When you return your brand or focus on helping the world, people will notice.
5 min read
The opinions expressed by the entrepreneur's contributors are their own.
There's a bigger cause behind your brand – not just in how consumers perceive what your brand does, but also in your ability to do good in the world. Social influence isn't every business's advantage, but when you give back your brand or focus on helping the world, people will notice. Research from Zenos 2020 Strength of Purpose found that when consumers realize that a brand or company has a strong purpose, they are six times more likely to defend or protect the company if there is ever a misstep. They are 4.5 times more likely to recommend it to their friends and family and become a champion behind it.
Despite this research, Carole shared with Cone on Purpose that only 24 percent of respondents in the company said they had a purpose embedded in their business. And while it's true that you shouldn't add purpose or social influence to make it more engaging with consumers, it's important to evaluate: what does my brand stand for? How do we help the world? How can I combine my profit with a bigger purpose? There are a few points to consider when making this assessment.
Related: 9 Social Impact Models Entrepreneurs Can Learn From
1. How can your product really help others?
Sure, your product is of great help to customers – that's why it's doing well. But there is a deeper consideration here. Can you expand the use of this product to those who need it most? This is similar to the TOMS model of thinking, where one pair of shoes is donated for every pair bought. The shoes "help" the customers who buy them. But above all, they help disadvantaged children on an international level who have no shoes.
Another strong example of an entrepreneur who uses their services forever is real estate developer Christopher Senegal, who is looking into gentrification in a neighborhood in Houston called Liberty Square. "Gentrification is always a sensitive issue in changing parts of the city," said Senegal via email. “I'm face-to-face with the issue. Not by protesting or trying to stop it, but by identifying ways to get involved in the process.” At 33, he began developing bourgeois townhouses in the neighborhood when he did saw the development patterns in the surrounding areas.
"I realized this would keep the community culture intact while improving the neighborhood and increasing taxpayers' money, which would improve schools," he said. “My goal is not only to bring back those originally from the area from the suburbs, but also to rent only from the neighborhood and build a team of successful African American professionals around me. My construction team, brokers, preferred lenders, insurance agents, and inspectors are all from the community. "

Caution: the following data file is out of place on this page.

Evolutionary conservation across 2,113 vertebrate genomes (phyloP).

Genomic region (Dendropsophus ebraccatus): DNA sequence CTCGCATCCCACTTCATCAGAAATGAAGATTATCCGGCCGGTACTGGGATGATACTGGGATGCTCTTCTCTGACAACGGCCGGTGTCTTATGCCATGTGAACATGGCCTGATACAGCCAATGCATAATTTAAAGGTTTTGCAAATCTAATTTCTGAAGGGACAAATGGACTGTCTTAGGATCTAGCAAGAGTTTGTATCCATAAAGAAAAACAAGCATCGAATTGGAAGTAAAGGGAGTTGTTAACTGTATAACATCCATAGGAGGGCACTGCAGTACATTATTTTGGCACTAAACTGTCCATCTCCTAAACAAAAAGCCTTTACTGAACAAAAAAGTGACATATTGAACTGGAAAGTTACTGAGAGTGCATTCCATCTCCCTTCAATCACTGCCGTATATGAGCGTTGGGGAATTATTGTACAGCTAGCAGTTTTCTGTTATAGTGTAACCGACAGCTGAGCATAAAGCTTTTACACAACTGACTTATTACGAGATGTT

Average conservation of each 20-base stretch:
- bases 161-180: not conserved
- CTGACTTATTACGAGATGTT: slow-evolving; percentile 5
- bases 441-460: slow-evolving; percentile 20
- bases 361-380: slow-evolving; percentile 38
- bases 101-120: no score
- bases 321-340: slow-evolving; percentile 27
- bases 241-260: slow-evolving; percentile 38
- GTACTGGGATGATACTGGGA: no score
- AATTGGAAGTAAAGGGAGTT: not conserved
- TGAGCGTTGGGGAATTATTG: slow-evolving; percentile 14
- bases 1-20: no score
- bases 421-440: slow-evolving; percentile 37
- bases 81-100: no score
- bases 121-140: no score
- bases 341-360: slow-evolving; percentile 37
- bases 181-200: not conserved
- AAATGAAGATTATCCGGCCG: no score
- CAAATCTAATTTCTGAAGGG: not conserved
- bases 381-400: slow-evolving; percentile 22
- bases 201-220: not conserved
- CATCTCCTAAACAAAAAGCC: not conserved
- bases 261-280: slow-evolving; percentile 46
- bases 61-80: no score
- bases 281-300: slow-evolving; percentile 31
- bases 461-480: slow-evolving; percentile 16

Related topics: How can social entrepreneurs sell a product and promote something at the same time?
2. How can you raise awareness of important causes?
Your social media or advertising campaigns are an ideal opportunity to show what you stand for. For example, P&G created an advertising campaign called “We See Equal”, which clarified attitudes towards gender equality in the workplace. However, they also lead the conversation – 45 percent of P&G managers and a third of their board of directors are women. Make sure you put your money where your mouth is and go beyond the ads and social media posts to show how you are actually trying to make a difference.
Kris Ruby of Ruby Media Group recently published an article on brand activism and how consumers are now "voting with their dollars." Put simply, “Consumers expect more from brands these days.” This should include actions like leveraging brand awareness for impact, engaging in social movements, and proudly displaying brand equity on websites.
Related: cause consumer marketing issues
3. How can you implement social advocacy in your business model?
How you do business is also important. Just as your ability to conduct the conversation while raising awareness is so important, you need to make sure that every step of your business practices is aligned with your purpose. One example of this is online clothing company Everlane, which is working to improve transparency about how they make their clothes, and even the details of how they calculated prices. To do this, they share “behind the scenes” recordings of their factories and production processes as well as the exact costs for the production of the individual items of clothing.
In the face of unfair conditions in many international garment factories, such a stand demonstrates Everlane's commitment to the cause and her desire to raise awareness of the right course of action. This seems difficult to implement when your business model has already worked like a well-oiled machine. However, think of little things you could do to ban unpaid internships as these inherently only apply to those with socioeconomic disadvantages or ensure your products are cruel-free and prove to customers. You watch how you do everything you do. Prove that they can trust you to stick with your bigger cause.
Ultimately, these questions should not lead you to what your customers want your brand to stand for most, but what interests you as a founder. How can you prove this through your business? The options are endless – and you don't have to be a social impact company to get started.